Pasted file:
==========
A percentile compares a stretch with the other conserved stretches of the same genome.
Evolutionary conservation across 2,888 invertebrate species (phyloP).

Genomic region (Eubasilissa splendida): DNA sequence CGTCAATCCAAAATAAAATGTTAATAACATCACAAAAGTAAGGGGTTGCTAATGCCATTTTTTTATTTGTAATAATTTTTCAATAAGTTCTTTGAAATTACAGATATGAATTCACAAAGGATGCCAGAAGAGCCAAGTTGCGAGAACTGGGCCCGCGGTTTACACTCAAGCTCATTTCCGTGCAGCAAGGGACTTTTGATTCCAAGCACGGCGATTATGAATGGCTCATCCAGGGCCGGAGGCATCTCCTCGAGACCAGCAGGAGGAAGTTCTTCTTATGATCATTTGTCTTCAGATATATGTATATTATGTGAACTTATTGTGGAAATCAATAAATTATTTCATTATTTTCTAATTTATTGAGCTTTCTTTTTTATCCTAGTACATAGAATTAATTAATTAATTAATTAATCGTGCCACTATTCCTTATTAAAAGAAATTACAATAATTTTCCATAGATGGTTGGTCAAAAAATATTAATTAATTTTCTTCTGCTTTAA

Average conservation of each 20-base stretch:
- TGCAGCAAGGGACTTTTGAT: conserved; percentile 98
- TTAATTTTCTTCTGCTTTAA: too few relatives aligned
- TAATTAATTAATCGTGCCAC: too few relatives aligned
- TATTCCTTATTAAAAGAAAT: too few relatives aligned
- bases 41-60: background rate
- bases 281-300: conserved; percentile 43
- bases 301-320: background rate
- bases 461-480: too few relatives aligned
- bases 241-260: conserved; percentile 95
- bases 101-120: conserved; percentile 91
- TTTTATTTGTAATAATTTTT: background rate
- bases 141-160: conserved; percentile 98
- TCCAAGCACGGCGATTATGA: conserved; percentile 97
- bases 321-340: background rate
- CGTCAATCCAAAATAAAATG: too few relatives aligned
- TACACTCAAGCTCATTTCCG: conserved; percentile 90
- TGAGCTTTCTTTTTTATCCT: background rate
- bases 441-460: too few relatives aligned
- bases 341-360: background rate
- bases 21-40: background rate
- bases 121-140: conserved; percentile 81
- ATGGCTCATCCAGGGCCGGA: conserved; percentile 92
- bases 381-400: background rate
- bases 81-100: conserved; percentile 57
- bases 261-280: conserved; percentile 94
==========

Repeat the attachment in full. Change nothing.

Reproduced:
A percentile compares a stretch with the other conserved stretches of the same genome.
Evolutionary conservation across 2,888 invertebrate species (phyloP).

Genomic region (Eubasilissa splendida): DNA sequence CGTCAATCCAAAATAAAATGTTAATAACATCACAAAAGTAAGGGGTTGCTAATGCCATTTTTTTATTTGTAATAATTTTTCAATAAGTTCTTTGAAATTACAGATATGAATTCACAAAGGATGCCAGAAGAGCCAAGTTGCGAGAACTGGGCCCGCGGTTTACACTCAAGCTCATTTCCGTGCAGCAAGGGACTTTTGATTCCAAGCACGGCGATTATGAATGGCTCATCCAGGGCCGGAGGCATCTCCTCGAGACCAGCAGGAGGAAGTTCTTCTTATGATCATTTGTCTTCAGATATATGTATATTATGTGAACTTATTGTGGAAATCAATAAATTATTTCATTATTTTCTAATTTATTGAGCTTTCTTTTTTATCCTAGTACATAGAATTAATTAATTAATTAATTAATCGTGCCACTATTCCTTATTAAAAGAAATTACAATAATTTTCCATAGATGGTTGGTCAAAAAATATTAATTAATTTTCTTCTGCTTTAA

Average conservation of each 20-base stretch:
- TGCAGCAAGGGACTTTTGAT: conserved; percentile 98
- TTAATTTTCTTCTGCTTTAA: too few relatives aligned
- TAATTAATTAATCGTGCCAC: too few relatives aligned
- TATTCCTTATTAAAAGAAAT: too few relatives aligned
- bases 41-60: background rate
- bases 281-300: conserved; percentile 43
- bases 301-320: background rate
- bases 461-480: too few relatives aligned
- bases 241-260: conserved; percentile 95
- bases 101-120: conserved; percentile 91
- TTTTATTTGTAATAATTTTT: background rate
- bases 141-160: conserved; percentile 98
- TCCAAGCACGGCGATTATGA: conserved; percentile 97
- bases 321-340: background rate
- CGTCAATCCAAAATAAAATG: too few relatives aligned
- TACACTCAAGCTCATTTCCG: conserved; percentile 90
- TGAGCTTTCTTTTTTATCCT: background rate
- bases 441-460: too few relatives aligned
- bases 341-360: background rate
- bases 21-40: background rate
- bases 121-140: conserved; percentile 81
- ATGGCTCATCCAGGGCCGGA: conserved; percentile 92
- bases 381-400: background rate
- bases 81-100: conserved; percentile 57
- bases 261-280: conserved; percentile 94